About an hour ago, I came here to write this post. I typed in a title, and I had my idea. But it just wasn't happening, so I decided to just let it be. I began watching the movie Avatar on the television, and suddenly I had the missing piece to my blogging puzzle.
Have you ever gone to a movie when you probably should have stayed home? Maybe you're distracted with worries. Or perhaps you are just really, really tired. Unless the movie is charged with excitement, you just might drift away. Heck, even if it is, you just might snooze it out. Some years ago I went to a movie matinee with my sister Liz and her husband Dick. The movie was The Fisher King, and was rather dramatic. Actually, as I recall, it was borderline depressing, with a few moments of humor thrown in. Thank you, William Shakespeare, for popularizing comic relief! I believe they had seen the movie already, but Liz wanted to see it again and invited me to go along.
Dick was on the aisle, then Liz, and finally me. As we were watching this dramatic movie, Dick dozed off with his head rolling back, and began to snore. Liz and I had a few quiet giggles, and she gave him a light elbow to the ribs to wake him up. It is a bit difficult to keep up with a movie when someone is snoring, after all. After a few minutes, the symphony of snores resumed, and again, Liz nudged her husband to wake him up. This cycle repeated a few times, but Liz finally got sick and tired of trying to keep him awake. When I told her to nudge him, she refused, telling me that she just wasn't going to try any more. So I struggled to understand the rest of the movie with the extra soundtrack, and life went on.
A few weeks later, I was at Liz and Dick's home when his nephew came over to visit for a bit. They spent a little bit of time catching up on what was going on in the family and how everyone was doing. After a while, Dick asked Brian if he had seen any good movies lately. Brian said, "Well a few weeks ago I went to see The Fisher King. But there was some old man who kept falling asleep and snoring, so I didn't really get much of it. We thought that he was pretty funny, though." Needless to say, Liz and I nearly collapsed from laughing so hard. Brian had gone to the exact same showing of the movie, and had been both frustrated and entertained by the snoring old man that we had been sitting with. Dick expressed that he used to like Brian, and that we two laughing women could just shut up. Well, I will admit that I softened up the language a bit...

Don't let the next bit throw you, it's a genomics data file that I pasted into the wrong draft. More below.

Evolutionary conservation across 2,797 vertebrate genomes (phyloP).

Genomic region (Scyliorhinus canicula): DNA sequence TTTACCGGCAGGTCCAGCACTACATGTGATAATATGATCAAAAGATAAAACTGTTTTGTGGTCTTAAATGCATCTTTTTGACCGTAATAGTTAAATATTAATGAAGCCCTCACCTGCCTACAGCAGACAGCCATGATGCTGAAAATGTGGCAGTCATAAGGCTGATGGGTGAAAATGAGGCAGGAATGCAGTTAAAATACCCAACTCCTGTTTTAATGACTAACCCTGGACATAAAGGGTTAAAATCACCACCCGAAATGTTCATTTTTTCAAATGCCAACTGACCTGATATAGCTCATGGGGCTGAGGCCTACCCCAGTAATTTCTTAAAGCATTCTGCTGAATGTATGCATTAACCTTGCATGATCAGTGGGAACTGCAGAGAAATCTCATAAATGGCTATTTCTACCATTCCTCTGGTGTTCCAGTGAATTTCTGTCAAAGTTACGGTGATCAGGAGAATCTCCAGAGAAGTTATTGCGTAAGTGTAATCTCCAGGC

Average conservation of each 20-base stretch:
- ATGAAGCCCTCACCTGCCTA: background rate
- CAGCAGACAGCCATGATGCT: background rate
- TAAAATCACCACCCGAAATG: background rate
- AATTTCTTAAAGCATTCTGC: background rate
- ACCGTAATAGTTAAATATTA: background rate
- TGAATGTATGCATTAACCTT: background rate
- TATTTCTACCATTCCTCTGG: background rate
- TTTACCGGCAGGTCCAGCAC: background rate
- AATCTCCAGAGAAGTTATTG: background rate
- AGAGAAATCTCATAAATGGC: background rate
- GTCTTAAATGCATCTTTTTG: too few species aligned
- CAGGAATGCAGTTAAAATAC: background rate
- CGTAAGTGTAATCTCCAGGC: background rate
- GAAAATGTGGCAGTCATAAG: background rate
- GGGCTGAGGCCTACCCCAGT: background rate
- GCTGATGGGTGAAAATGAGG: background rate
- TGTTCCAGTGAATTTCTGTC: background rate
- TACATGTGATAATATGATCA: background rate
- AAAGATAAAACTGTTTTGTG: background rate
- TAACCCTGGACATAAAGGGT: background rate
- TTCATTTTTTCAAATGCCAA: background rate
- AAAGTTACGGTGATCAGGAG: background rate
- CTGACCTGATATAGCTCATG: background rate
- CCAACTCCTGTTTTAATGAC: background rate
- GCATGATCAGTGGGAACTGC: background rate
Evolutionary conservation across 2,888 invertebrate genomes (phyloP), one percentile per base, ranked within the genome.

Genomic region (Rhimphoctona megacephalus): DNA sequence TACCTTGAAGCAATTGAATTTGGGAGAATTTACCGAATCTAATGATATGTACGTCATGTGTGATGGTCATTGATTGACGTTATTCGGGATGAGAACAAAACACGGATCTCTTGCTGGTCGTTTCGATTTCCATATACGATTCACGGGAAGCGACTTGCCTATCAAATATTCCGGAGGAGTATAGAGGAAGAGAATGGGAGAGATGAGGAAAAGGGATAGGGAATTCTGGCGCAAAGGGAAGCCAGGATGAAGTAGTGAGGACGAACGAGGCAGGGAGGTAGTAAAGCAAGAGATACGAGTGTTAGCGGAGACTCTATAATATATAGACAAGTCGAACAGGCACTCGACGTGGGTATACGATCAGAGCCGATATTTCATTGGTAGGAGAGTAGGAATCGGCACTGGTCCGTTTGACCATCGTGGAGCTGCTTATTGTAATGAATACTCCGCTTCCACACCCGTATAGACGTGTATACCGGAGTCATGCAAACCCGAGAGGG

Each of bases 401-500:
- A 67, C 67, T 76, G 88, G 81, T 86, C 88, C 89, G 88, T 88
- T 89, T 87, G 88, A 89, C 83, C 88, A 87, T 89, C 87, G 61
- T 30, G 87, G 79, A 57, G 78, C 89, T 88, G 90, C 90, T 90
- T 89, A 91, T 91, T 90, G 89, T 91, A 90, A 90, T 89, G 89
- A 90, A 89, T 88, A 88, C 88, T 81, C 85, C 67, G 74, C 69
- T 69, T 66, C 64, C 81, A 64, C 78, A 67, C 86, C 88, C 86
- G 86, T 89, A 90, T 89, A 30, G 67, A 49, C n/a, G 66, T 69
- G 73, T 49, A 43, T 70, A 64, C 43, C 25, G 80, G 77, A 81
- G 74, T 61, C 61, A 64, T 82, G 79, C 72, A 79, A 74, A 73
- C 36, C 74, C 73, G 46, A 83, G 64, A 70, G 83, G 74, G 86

Fast forward to about a month before Trent and I got married. We were celebrating my friend Jill's birthday by taking her out to lunch and a movie. A scary movie, so Jill was nervous before it even began. I was sitting between the two during the movie, trying to keep my girlie-scared friend from losing it completely. And then it happened. Trent began to softly snore. I nudged him a bit and he roused up, only to drift off again. In his defense, the movie wasn't all that great. After one of the times that I gently poked him, he crankily asked why I did that. I told him, "You fell asleep. You were snoring." Using a logic that can only be called upon when you're not really awake, he said loudly, "I paid good money to sleep through this movie!" The theater erupted in laughter, and I gave up on trying to keep him from sleeping. Of course, as soon as I gave up the fight, he stayed awake. But he still thought the movie was boring and stupid.
And how does Avatar fit into all of this? When the movie came out, Liz and Dick took us to see it in 3D on Christmas Day. I don't know about you, but on special days like Christmas, I feel like being kind to my fellow humans and other critters. I want to be happy and want them to be happy. But before I knew it, an altercation had started. Apparently an almost-teenage boy had accidentally cut in line in front of us, and Dick started yelling at him. Within moments, the kid's father and Dick were about to exchange blows. Seriously, they were toe-to-toe with their chests puffed out, and inviting each other to throw the first punch either in the lobby or the parking lot. Both Liz and the kid's mom were upset and embarrassed, and apologized to each other after convincing the men not to fight.
Unfortunately, for both Liz and me, the damage had been done. I was literally shaking, and almost in tears. That's what sometimes happens when you have PTSD and a history of abuse. How was I to sit calmly through a long movie when I could barely breathe? Liz was also shaken, and took a Xanax, offering me one as well. I accepted because I knew I was on the verge of falling apart. About three-quarters of the way through the movie, Trent said something about me sleeping through it, and I dismissed it as smart-aleckiness. Months later, when we watched the DVD at home, I said that I didn't remember some of the things that had happened in the movie. "I told you that you slept through part of it," Trent said, "Now do you believe me?" I couldn't argue with him, he was obviously right. I guess we all have our movie moments.